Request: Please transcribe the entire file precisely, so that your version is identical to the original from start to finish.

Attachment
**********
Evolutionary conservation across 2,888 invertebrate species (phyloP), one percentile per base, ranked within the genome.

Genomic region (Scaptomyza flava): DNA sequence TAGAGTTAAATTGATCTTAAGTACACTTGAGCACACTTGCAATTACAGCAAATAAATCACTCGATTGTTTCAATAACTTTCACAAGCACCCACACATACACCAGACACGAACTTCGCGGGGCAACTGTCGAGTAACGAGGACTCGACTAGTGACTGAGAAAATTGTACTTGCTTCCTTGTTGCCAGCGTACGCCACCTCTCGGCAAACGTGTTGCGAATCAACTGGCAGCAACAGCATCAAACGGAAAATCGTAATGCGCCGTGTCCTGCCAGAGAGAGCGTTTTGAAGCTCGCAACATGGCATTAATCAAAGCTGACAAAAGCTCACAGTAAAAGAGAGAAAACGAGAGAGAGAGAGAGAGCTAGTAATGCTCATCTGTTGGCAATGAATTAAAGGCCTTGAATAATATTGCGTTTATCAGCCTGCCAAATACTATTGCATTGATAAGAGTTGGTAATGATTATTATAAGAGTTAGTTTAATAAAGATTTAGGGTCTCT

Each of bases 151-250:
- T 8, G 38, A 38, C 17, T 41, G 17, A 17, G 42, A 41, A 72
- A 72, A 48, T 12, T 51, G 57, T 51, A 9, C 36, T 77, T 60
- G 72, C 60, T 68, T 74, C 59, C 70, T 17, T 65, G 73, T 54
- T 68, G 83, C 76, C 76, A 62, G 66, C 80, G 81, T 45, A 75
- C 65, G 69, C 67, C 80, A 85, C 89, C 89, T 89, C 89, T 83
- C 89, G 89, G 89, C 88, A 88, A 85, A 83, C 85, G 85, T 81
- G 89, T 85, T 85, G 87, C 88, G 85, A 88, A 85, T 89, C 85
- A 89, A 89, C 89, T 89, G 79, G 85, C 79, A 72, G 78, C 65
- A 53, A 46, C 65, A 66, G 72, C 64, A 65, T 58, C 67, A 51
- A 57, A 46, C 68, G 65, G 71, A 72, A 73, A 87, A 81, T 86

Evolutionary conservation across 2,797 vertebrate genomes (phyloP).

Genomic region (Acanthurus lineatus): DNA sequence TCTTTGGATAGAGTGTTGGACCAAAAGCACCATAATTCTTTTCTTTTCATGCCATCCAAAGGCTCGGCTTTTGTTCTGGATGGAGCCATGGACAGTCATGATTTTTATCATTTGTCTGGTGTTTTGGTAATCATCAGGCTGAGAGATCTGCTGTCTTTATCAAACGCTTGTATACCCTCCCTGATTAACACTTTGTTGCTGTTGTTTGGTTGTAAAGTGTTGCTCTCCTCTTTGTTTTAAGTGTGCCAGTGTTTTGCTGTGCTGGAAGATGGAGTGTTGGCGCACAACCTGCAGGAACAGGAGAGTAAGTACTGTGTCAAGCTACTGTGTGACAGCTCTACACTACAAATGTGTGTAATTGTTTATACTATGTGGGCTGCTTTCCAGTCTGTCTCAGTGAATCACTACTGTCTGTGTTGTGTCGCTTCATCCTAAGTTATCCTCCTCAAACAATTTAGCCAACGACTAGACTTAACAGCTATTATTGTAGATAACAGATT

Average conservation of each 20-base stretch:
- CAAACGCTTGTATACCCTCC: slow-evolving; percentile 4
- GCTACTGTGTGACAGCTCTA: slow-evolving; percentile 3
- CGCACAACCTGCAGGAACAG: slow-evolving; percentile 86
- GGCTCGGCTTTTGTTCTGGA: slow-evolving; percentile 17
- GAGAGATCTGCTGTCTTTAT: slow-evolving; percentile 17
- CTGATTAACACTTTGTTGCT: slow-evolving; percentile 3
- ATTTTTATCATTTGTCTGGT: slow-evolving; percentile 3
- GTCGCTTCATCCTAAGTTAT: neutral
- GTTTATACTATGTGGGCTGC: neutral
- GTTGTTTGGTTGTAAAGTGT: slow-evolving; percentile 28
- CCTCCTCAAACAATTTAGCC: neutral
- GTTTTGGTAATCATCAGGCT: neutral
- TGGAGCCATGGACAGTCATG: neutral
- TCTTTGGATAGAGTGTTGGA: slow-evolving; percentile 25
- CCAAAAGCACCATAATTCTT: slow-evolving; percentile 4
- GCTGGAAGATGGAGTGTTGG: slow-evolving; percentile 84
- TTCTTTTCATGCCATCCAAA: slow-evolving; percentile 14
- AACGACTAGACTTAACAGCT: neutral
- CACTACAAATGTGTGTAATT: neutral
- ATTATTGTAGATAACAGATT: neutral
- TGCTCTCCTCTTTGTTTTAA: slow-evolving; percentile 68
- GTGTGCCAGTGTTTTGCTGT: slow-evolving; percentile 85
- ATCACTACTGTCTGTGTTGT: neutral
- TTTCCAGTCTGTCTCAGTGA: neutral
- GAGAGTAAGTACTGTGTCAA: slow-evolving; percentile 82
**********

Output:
Evolutionary conservation across 2,888 invertebrate species (phyloP), one percentile per base, ranked within the genome.

Genomic region (Scaptomyza flava): DNA sequence TAGAGTTAAATTGATCTTAAGTACACTTGAGCACACTTGCAATTACAGCAAATAAATCACTCGATTGTTTCAATAACTTTCACAAGCACCCACACATACACCAGACACGAACTTCGCGGGGCAACTGTCGAGTAACGAGGACTCGACTAGTGACTGAGAAAATTGTACTTGCTTCCTTGTTGCCAGCGTACGCCACCTCTCGGCAAACGTGTTGCGAATCAACTGGCAGCAACAGCATCAAACGGAAAATCGTAATGCGCCGTGTCCTGCCAGAGAGAGCGTTTTGAAGCTCGCAACATGGCATTAATCAAAGCTGACAAAAGCTCACAGTAAAAGAGAGAAAACGAGAGAGAGAGAGAGAGCTAGTAATGCTCATCTGTTGGCAATGAATTAAAGGCCTTGAATAATATTGCGTTTATCAGCCTGCCAAATACTATTGCATTGATAAGAGTTGGTAATGATTATTATAAGAGTTAGTTTAATAAAGATTTAGGGTCTCT

Each of bases 151-250:
- T 8, G 38, A 38, C 17, T 41, G 17, A 17, G 42, A 41, A 72
- A 72, A 48, T 12, T 51, G 57, T 51, A 9, C 36, T 77, T 60
- G 72, C 60, T 68, T 74, C 59, C 70, T 17, T 65, G 73, T 54
- T 68, G 83, C 76, C 76, A 62, G 66, C 80, G 81, T 45, A 75
- C 65, G 69, C 67, C 80, A 85, C 89, C 89, T 89, C 89, T 83
- C 89, G 89, G 89, C 88, A 88, A 85, A 83, C 85, G 85, T 81
- G 89, T 85, T 85, G 87, C 88, G 85, A 88, A 85, T 89, C 85
- A 89, A 89, C 89, T 89, G 79, G 85, C 79, A 72, G 78, C 65
- A 53, A 46, C 65, A 66, G 72, C 64, A 65, T 58, C 67, A 51
- A 57, A 46, C 68, G 65, G 71, A 72, A 73, A 87, A 81, T 86

Evolutionary conservation across 2,797 vertebrate genomes (phyloP).

Genomic region (Acanthurus lineatus): DNA sequence TCTTTGGATAGAGTGTTGGACCAAAAGCACCATAATTCTTTTCTTTTCATGCCATCCAAAGGCTCGGCTTTTGTTCTGGATGGAGCCATGGACAGTCATGATTTTTATCATTTGTCTGGTGTTTTGGTAATCATCAGGCTGAGAGATCTGCTGTCTTTATCAAACGCTTGTATACCCTCCCTGATTAACACTTTGTTGCTGTTGTTTGGTTGTAAAGTGTTGCTCTCCTCTTTGTTTTAAGTGTGCCAGTGTTTTGCTGTGCTGGAAGATGGAGTGTTGGCGCACAACCTGCAGGAACAGGAGAGTAAGTACTGTGTCAAGCTACTGTGTGACAGCTCTACACTACAAATGTGTGTAATTGTTTATACTATGTGGGCTGCTTTCCAGTCTGTCTCAGTGAATCACTACTGTCTGTGTTGTGTCGCTTCATCCTAAGTTATCCTCCTCAAACAATTTAGCCAACGACTAGACTTAACAGCTATTATTGTAGATAACAGATT

Average conservation of each 20-base stretch:
- CAAACGCTTGTATACCCTCC: slow-evolving; percentile 4
- GCTACTGTGTGACAGCTCTA: slow-evolving; percentile 3
- CGCACAACCTGCAGGAACAG: slow-evolving; percentile 86
- GGCTCGGCTTTTGTTCTGGA: slow-evolving; percentile 17
- GAGAGATCTGCTGTCTTTAT: slow-evolving; percentile 17
- CTGATTAACACTTTGTTGCT: slow-evolving; percentile 3
- ATTTTTATCATTTGTCTGGT: slow-evolving; percentile 3
- GTCGCTTCATCCTAAGTTAT: neutral
- GTTTATACTATGTGGGCTGC: neutral
- GTTGTTTGGTTGTAAAGTGT: slow-evolving; percentile 28
- CCTCCTCAAACAATTTAGCC: neutral
- GTTTTGGTAATCATCAGGCT: neutral
- TGGAGCCATGGACAGTCATG: neutral
- TCTTTGGATAGAGTGTTGGA: slow-evolving; percentile 25
- CCAAAAGCACCATAATTCTT: slow-evolving; percentile 4
- GCTGGAAGATGGAGTGTTGG: slow-evolving; percentile 84
- TTCTTTTCATGCCATCCAAA: slow-evolving; percentile 14
- AACGACTAGACTTAACAGCT: neutral
- CACTACAAATGTGTGTAATT: neutral
- ATTATTGTAGATAACAGATT: neutral
- TGCTCTCCTCTTTGTTTTAA: slow-evolving; percentile 68
- GTGTGCCAGTGTTTTGCTGT: slow-evolving; percentile 85
- ATCACTACTGTCTGTGTTGT: neutral
- TTTCCAGTCTGTCTCAGTGA: neutral
- GAGAGTAAGTACTGTGTCAA: slow-evolving; percentile 82